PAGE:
Whenever you visit a province or another city, is there a restaurant or diner you must dine in?
Well, I have. I first went to Cebu sometime in the early ’80s for a shooting competition of the Philippine Practical Shooting Association. In those days, the organization had less than 50 members who had a passion for the sport. Free from petty intrigues, we had fun wherever we went.
Meals were always a bonding experience. One of the restaurants recommended to us was a Chinese dim-sum house called Ding Haw. You entered the place and you had ladies pushing dim-sum carts. I have always loved this concept, which was adopted from Hong Kong.
The moment those steaming carts passed your table and you checked them out, it was like opening a basket full of surprises. You didn’t know what was in store for you. Food was good and memorable, so this place became my sure destination in Cebu.
The place has closed since then, but has been resurrected in another restaurant with almost the same concept. Dimsum Break is the new dining place with all the popular dim-sum dishes of Ding Haw. If we have what we call Filipinized Chinese food, I would call these dishes Cebu-style dim sum.
The place is such a hit in Cebu that it has opened all over this bustling province. It now has 11 branches—an indication of something good and successful.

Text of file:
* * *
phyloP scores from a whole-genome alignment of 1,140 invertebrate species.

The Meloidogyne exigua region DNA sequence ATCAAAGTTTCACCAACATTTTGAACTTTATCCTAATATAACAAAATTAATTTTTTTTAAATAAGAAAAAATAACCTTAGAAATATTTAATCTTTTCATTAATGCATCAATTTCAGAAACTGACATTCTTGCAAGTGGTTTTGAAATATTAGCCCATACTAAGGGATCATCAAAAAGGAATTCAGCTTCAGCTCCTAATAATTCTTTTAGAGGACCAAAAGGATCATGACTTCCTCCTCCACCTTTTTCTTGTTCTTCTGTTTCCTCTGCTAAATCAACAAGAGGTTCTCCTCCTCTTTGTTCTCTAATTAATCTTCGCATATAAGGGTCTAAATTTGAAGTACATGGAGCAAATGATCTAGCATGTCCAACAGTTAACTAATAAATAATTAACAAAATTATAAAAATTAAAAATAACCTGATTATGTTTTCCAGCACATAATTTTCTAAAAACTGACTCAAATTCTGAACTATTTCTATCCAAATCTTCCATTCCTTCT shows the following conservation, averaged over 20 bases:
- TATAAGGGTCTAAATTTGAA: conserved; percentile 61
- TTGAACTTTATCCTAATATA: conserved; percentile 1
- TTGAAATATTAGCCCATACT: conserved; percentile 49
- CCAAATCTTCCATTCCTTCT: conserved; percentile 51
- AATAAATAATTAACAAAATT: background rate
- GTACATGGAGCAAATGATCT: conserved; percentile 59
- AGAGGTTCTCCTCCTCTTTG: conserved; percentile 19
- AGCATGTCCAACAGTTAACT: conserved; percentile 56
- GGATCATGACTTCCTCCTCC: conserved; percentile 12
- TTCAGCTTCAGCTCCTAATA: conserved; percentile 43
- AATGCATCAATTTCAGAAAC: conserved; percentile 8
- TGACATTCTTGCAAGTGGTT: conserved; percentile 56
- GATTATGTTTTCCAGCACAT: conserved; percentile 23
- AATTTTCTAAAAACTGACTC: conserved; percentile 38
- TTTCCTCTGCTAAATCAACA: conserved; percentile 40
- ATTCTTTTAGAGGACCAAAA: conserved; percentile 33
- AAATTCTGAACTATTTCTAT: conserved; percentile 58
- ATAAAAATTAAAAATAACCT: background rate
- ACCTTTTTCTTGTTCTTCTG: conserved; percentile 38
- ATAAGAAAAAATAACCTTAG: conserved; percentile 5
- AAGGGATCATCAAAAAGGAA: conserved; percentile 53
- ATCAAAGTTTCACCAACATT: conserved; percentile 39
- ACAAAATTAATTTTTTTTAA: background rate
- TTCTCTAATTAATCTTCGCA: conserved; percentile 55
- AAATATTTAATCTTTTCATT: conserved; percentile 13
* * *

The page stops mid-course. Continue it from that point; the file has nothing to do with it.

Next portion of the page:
Recently, I got a call from fellow foodie Maricris Encarnacion about checking out a new dining place at SM North Edsa. Initially, I wasn’t too excited, because I thought it would be one of the the usual dim-sum places. But when I learned that behind it was the same group, with the same recipes of the old Ding Haw, my attitude changed. Cebu dim sum comes to Manila. This, I believe, will be a hit!
I walked in and was met with a variety of stacked bamboo steamers with various dim sums inside. As soon as I stood on that line and started opening those baskets, I couldn’t help gulping in anticipation.
Here are the dishes you must try: Crispy Crab Pincers—crunchy and tasty stuffed crab claws with sweet and sour sauce; sweet and sour fish; stuffed shrimps and stuffed taro; siomai, steamed fish, quail eggs siomai; chopped chicken feet (like eating atis with the bones and all); and Empress roll (a cabbage roll).
All these must be had with cucumber and radish salad, which neutralizes the richness of the dishes. The bestsellers of the Cebu branches are all available in Manila, but I understand the menu will expand as business picks up.
One dish I just had to take home to my kids was original steamed fried rice, or what the Cebu locals know as brown rice. This dish reminds me of the time kids were fed rice, sauce and some chopped-up meat. Looks very simple and sometimes not too attractive, but, boy, this will bring you back to your childhood. The inexpensive dish of steamed rice with gravy (that’s why it’s called brown rice), topped with chopped shrimps and meat, is so delicious.
I took some home, kept it in the freezer and just microwaved it for our midnight snacks. My son Franco keeps reminding me to get more of this.
Even the desserts are worth gaining a few pounds over. The coco cream and the mango custard are winners.
How nice to see restaurants from the provinces also do good in Manila. Check out Dimsum Break.
Dimsum Break is on the 3/F, SM North Edsa Annex. Call 5012469, 0915-9022569.
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